We’ve already been told Jane Rimmer and Ciara Glennon fought for their lives.
But what they went through in the moments before their deaths hasn't been spoken about in great detail, until today.
On day 33, that was made a little clearer by the testimony of pathologist Dr Clive Cooke.
He revealed there was no evidence to suggest she was raped before she was murdered.
During his third day on the stand, Dr Cooke said while there was no evidence of sexual assault, Jane’s body was so badly...
It was the Australia Day weekend 1996.
Perth woke to the shocking news that an 18-year-old had been reported missing after not returning home from a night out in Claremont with friends.
Little did we know that her disappearance would be just the beginning of Australia's most expensive and longest running investigation.
She was the first victim of the Claremont Serial Killer, but her body has never been found.
In this bonus episode, we're joined by veteran journalist Alison Fan, who became...
It has been revealed for the first time that Ciara Glennon may have been struck on the back of her head in the moments before her death.
The blow may have stunned, or rendered her semi-conscious.
This information we can bring to you now, because late on day 32 of the Claremont Serial Killings trial, Justice Stephen Hall lifted the suppression order put in place the day before, which had banned all details about Jane Rimmer and Ciara Glennon’s autopsies being broadcast to the public.
Before Day 31’s evidence in the Claremont Serial Killings trial could be heard, Justice Stephen Hall issues a temporary suppression order on all details regarding the post mortems of Jane Rimmer and Ciara Glennon, including any injuries and the causes of death.
Justice Hall said the suppression was made at the request of the victim’s families.
The suppression order was put in place just before evidence from the pathologist who carried out the post mortems of Jane Rimmer and Ciara Glennon...
The forensic officer who was involved with the collection of what is now seen as key pieces of evidence for the prosecution has revealed one of those pieces of evidence mysteriously disappeared after it was stored for the weekend at police HQ after Ciara Glennon’s autopsy.
Sgt Adam McCulloch, who was in his second day of evidence, told the court a white fibre labelled AJM23 - which was collected during a Polilight exam on Ciara's body - was missing.
It’s unknown, and will probably never be...
Day 29 started out unusually in court, with an officer asked to spell the words ‘maggot’ and ‘entomology’ for the court as his cross examination started.
The spelling test however, wasn’t just for fun, the court was told during evidence collection, several copies of exhibit lists were made, and one officer simply couldn’t spell those two words, and could identify his writing through his spelling of ‘magat’ and ‘antomology’.
Also to take the stand, the forensic officer who collected exhibits...
After three women went missing from the same area within less than two years of each other, police concluded they could be looking for a serial killer.
So they brought in FBI-trained profilers to try and get inside the mind of the person responsible for the murders of two women, and the disappearance of another.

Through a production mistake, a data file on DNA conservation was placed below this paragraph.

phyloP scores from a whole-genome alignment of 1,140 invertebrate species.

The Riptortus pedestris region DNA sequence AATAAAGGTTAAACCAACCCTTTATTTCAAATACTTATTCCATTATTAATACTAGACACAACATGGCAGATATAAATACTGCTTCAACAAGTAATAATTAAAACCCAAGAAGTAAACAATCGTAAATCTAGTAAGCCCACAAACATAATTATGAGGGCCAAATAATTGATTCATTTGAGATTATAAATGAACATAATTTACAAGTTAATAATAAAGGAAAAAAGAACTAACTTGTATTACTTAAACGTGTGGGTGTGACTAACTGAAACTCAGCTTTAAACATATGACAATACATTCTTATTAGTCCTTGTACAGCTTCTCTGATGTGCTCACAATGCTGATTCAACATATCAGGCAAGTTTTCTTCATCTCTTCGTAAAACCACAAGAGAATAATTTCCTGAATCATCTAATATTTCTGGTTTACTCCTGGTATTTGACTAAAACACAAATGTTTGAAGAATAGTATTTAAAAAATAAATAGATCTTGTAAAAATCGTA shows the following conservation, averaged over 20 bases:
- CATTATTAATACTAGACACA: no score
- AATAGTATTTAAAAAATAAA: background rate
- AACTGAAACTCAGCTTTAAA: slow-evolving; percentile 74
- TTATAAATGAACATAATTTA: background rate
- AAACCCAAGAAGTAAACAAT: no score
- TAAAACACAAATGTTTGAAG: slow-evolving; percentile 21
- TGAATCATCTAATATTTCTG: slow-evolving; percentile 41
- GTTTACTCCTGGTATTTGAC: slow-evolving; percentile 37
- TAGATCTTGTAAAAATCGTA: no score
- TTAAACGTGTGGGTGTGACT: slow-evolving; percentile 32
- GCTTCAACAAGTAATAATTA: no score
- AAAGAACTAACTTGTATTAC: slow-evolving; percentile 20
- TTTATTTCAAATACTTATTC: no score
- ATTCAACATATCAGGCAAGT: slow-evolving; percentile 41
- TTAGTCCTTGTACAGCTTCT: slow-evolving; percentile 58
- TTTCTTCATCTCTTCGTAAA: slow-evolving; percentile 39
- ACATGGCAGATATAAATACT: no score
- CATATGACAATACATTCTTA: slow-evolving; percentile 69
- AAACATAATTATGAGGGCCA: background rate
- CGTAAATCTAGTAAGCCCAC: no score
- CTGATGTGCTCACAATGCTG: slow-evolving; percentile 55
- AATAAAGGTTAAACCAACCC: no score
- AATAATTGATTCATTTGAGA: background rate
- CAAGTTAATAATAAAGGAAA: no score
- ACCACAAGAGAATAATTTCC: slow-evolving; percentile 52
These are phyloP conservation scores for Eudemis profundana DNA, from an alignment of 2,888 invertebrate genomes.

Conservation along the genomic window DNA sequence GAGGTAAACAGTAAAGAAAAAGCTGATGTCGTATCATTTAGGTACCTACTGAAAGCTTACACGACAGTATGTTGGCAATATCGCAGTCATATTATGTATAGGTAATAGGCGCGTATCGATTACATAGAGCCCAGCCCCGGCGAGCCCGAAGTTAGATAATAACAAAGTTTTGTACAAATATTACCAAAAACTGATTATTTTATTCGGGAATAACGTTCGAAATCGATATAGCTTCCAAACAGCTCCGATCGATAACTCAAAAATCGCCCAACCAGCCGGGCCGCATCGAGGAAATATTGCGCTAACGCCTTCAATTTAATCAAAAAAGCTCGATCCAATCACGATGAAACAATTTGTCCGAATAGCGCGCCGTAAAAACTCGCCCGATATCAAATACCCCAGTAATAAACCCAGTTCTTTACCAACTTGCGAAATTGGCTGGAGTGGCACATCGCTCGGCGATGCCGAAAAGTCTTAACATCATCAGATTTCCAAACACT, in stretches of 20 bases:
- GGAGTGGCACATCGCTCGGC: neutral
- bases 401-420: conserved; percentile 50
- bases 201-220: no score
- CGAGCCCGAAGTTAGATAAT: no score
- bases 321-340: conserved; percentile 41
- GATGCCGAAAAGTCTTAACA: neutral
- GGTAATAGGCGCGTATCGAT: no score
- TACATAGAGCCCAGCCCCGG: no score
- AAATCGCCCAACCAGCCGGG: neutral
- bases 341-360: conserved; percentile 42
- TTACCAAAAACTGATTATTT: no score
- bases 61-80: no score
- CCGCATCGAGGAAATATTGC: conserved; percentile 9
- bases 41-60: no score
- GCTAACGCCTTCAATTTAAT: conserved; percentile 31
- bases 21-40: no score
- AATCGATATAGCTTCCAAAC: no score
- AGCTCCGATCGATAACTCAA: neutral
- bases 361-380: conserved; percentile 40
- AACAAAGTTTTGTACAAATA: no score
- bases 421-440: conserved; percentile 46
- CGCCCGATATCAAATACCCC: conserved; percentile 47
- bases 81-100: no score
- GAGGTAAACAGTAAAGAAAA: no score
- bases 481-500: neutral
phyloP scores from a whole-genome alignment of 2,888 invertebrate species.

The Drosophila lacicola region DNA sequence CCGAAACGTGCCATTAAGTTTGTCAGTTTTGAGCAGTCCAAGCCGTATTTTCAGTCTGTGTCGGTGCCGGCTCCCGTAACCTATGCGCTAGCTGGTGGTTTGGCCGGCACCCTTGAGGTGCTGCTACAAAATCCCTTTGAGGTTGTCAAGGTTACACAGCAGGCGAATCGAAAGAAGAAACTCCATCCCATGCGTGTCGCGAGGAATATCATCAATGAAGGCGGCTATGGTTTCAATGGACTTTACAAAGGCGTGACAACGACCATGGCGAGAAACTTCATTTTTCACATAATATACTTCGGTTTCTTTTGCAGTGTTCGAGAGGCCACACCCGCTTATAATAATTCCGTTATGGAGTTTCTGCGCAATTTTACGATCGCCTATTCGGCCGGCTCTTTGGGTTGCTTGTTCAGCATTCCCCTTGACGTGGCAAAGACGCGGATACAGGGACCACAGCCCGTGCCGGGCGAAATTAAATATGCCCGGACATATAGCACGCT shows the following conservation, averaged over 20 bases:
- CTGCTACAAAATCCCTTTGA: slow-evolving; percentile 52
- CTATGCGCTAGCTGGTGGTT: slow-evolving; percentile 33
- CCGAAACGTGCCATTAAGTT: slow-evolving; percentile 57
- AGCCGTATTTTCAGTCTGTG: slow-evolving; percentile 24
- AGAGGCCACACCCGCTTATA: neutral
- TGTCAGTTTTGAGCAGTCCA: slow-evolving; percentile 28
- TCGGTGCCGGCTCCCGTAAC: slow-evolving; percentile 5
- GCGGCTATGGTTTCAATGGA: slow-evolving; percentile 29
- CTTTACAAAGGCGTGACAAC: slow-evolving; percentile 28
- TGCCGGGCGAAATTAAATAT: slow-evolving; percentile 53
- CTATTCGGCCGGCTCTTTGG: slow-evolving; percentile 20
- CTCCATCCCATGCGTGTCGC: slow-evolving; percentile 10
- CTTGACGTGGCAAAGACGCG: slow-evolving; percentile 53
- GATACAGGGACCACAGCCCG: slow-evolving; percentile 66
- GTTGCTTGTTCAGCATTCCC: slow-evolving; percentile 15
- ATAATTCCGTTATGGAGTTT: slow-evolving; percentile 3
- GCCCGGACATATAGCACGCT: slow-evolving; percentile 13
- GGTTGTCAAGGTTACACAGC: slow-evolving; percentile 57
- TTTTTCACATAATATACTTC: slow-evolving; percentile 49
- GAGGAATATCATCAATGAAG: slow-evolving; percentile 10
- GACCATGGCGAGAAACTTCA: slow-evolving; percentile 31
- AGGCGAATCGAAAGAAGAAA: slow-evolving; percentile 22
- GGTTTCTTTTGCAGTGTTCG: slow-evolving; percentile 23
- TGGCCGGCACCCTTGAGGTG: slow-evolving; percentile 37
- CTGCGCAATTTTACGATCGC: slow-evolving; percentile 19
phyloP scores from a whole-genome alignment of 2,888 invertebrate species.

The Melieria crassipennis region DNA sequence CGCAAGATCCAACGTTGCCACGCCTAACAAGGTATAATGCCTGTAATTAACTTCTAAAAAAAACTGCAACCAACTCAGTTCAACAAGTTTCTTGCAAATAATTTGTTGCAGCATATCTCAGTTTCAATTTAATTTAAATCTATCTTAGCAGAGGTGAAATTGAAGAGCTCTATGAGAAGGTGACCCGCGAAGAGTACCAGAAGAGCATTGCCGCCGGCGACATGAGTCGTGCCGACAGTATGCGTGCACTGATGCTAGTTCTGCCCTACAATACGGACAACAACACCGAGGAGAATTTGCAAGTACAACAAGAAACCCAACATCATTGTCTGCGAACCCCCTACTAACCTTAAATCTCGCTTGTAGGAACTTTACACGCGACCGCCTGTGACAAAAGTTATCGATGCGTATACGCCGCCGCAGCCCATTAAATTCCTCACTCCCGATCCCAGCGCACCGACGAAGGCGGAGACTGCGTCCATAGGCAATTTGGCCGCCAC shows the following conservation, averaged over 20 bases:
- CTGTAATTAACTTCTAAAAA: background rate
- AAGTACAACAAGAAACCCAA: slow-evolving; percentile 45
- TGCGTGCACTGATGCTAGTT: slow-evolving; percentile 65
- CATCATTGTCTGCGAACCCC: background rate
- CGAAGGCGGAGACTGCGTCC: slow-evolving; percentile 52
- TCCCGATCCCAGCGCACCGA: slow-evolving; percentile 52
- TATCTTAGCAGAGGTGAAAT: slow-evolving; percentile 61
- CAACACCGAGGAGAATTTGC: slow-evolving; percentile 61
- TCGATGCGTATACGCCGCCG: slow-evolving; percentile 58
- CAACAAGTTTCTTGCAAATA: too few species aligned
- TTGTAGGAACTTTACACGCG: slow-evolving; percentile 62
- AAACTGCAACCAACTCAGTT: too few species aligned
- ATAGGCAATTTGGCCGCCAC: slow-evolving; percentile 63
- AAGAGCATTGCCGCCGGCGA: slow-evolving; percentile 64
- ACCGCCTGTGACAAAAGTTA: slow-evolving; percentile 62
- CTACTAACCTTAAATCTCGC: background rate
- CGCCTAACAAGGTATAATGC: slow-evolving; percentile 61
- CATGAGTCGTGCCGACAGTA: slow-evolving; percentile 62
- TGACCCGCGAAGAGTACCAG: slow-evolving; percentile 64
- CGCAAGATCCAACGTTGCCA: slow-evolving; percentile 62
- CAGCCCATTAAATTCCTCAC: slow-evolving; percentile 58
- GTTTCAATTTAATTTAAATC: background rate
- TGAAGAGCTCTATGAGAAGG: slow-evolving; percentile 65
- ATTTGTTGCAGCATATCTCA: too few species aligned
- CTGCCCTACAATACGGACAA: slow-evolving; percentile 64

Serial killer experts Claude Minisini and Captain David Caldwell were in Perth, after being invited by MACRO detectives when Ciara’s body was found dumped in bushland in Eglington...
***WARNING: Graphic Content***
Ciara Glennon's fingernail clippings are the key pieces of evidence the prosecution have to say why they'll prove Bradley Robert Edwards is the Claremont Serial Killer.
The reason why they're so crucial, is because DNA found under those fingernails contained the DNA of the accused, and the prosecution say it got there because of a struggle.
When Ciara Glennon’s body was found on April 3, 1997, she also had defensive wounds on her arms and hands, indicating...
The defence team for the accused Claremont Serial Killer, Bradley Edwards focussed on forensic collection errors made by police when Jane Rimmer and Ciara Glennon’s bodies were found in 1996 and 1997.
Sergeant Gary Hyde was grilled about errors in transcripts and data entry of forensic pieces from samples collected from the murdered women.
On day 26, we’re joined by forensic expert Brendan Chapman, who helps walk us through some of the potential risks incorrect entries in forensic databases...
The question of who handled evidence samples from the two murdered women’s bodies, will become key in both the prosecution and defence’s arguments.
Today, on day 25, we got our first glimpse of just how in depth the witnesses will be expected to remember of their dealings with samples.
Forensic police officer Gary Hyde told the court he was present during the day Ciara Glennon’s body was found, he took photos of her post-mortem the next day, and handled several exhibits.
He was responsible...
Following Jane Rimmer’s post-mortem, the pathologist who carried it out gave one of the detectives a lock of Jane’s hair.
The detective, Vicky Young then washed, brushed and placed an elastic around it and gave it to the Rimmer family.
During her evidence today, she said it was an act of compassion. But she also said the hair was covered in fluids and matter when it was given to her.
On the podcast for day 24 of the Claremont Serial Killings trial, Alison Fan, Tim Clarke and Natalie...
****WARNING: Some viewers may find the content discussed in this episode distressing****
The doctor who examined the 17-year-old who was brutally raped by Bradley Edwards in 1995 has recalled the horrific injuries the teenager suffered that night.
In Day 23 of the Claremont serial killings trial Dr Amanda Barnard gave evidence saying while she had examined thousands of women during her career as a doctor for the sexual assault resource centre, the injuries inflicted on the 17-year-old by...
When police arrived at the scenes where Jane Rimmer and Ciara Glennon’s bodies had been dumped, They didn’t have to wear gloves to prevent cross contamination.